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The Struggle Between the Visual and Verbal in Robert Browning’s “Fra Lippo Lippi”

A paradigmatic ekphrastic poem, such as W.H. Auden’s Musée des Beaux Arts, with its central description of how the everyday life of the painting goes on as usual in Breughel’s Landscape with the Fall of Icarus while its titular character drowns, demonstrates clearly James Heffernan’s definition of ekphrasis: “The verbal representation of visual representation.”

This is not to say that ekphrasis is without nuance. Foundational ekphrastic theorist Murray Krieger makes this clear in his essay, “The Ekphrastic Principle and the Still Moment of Poetry; or Laokoon Revisited,” in which he frames ekphrasis as artistic representation that employs “a plastic object as a symbol of the frozen, stilled world of plastic relationships which must be superimposed upon literature’s turning world to ‘still’ it.” He concludes that, as a result, “the poem takes on the ‘still’ elements of plastic form which we normally attribute to the spatial arts” and its “generic spatiality.”

While Lawrence J. Starzyk and various other critics are correct in referring to Robert Browning’s “Fra Lippo Lippi” as ekphrastic, this poem also spills over the edges of that definition because in it Browning does more than merely describe a work of visual art; he gives voice to his own version of the 15th century Italian painter Filippo Lippi, and really to his own vision of art, and then lets it run amuck in poetic space. Granted, there are ekphrastic elements in this poem, as in the case where Browning/the painter speaker refers to works of art created by the real Lippi; however, that Browning’s Lippi also refers to paintings he never painted implies that Browning is up to more than merely forming a narrative in response to a work of visual art.

Yet, while Heffernan’s and Krieger’s definitions of ekphrasis may not give us the whole key to Browning’s poem, they help us understand how Browning’s poem behaves: Lippi acts as artistic sensibility set free to wander and narrate both the words of poetry and the space of art. This essay will argue that in “Fra Lippo Lippi,” Browning attempts to enact Krieger’s concept of ekphrastic spatiality while simultaneously trying to resist the stillness that Krieger claims is its inevitable byproduct.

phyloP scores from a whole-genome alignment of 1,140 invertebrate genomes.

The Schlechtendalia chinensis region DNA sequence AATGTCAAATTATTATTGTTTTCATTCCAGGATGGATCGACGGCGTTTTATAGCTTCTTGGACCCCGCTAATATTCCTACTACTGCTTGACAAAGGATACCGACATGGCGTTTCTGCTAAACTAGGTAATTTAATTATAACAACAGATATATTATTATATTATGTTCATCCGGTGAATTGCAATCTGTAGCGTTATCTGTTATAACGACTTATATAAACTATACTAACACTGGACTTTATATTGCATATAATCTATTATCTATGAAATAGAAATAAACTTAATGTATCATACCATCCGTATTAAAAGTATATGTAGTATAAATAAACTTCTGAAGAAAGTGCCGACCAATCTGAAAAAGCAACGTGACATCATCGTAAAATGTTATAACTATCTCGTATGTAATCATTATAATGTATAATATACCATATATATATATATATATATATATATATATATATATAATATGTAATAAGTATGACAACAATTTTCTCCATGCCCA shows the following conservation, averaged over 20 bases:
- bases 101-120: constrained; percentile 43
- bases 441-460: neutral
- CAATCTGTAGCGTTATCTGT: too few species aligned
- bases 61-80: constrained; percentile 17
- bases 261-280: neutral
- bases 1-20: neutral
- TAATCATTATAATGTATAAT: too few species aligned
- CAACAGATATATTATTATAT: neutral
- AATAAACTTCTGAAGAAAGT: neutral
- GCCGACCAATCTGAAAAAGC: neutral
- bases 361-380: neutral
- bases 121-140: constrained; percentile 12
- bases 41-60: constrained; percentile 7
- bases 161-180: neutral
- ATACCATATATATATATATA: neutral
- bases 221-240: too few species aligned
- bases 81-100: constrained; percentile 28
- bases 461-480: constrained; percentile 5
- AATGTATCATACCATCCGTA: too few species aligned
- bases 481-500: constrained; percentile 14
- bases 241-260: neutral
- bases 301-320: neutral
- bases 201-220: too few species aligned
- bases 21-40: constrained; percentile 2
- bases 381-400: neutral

The ekphrastic tendency in art is nothing new. Painting and poetry, for example, have been interwoven in diverse ways for centuries, from as far back as Horace’s “ut pictura poesis” to Schlegel’s comment that the painter “must be a poet” in “exemplifying the poetic idea of things” and Alexis-François Rio’s 1836 book that treated the “Christian poetry” of painting. With this in mind, one passage of “Fra Lippo Lippi” sets the stage for the poem’s blurring of the lines between the visual and the verbal. In it, Lippi takes us on his journey from studying faces as a form of survival to studying faces as a form of art. As a child growing up on the streets, he learns how to tell from people’s appearances who will help him and who will harm him. Not surprisingly, this experience strengthens his powers of observation significantly:

Why, soul and sense of him grow sharp alike,

He learns the look of things, and none the less

For admonition from the hunger-pinch.

I had a store of such remarks, be sure,

Which, after I found leisure, turned to use.

I drew men’s faces on my copy-books,

Scrawled them within the antiphonary’s marge,

Joined legs and arms to the long music-notes,

Found eyes and nose and chin for A’s and B’s,

And made a string of pictures of the world

Betwixt the ins and outs of verb and noun,

On the wall, the bench, the door. The monks looked black.

Thus, it is a safety measure that the homeless young Lippi must take that leads to his talent for art when he starts sketching in his lesson books. This interweaving of language and image is the start of his project to capture his surroundings.The conceptual difference between the reason he learned to be so observant (survival or “sense”) and the use he puts this ability to (art or “soul”) is reminiscent of the aesthetic argument that pervades the poem–the Prior’s arguing that the artist should portray the soul and Lippi’s countering that the painter should depict the flesh.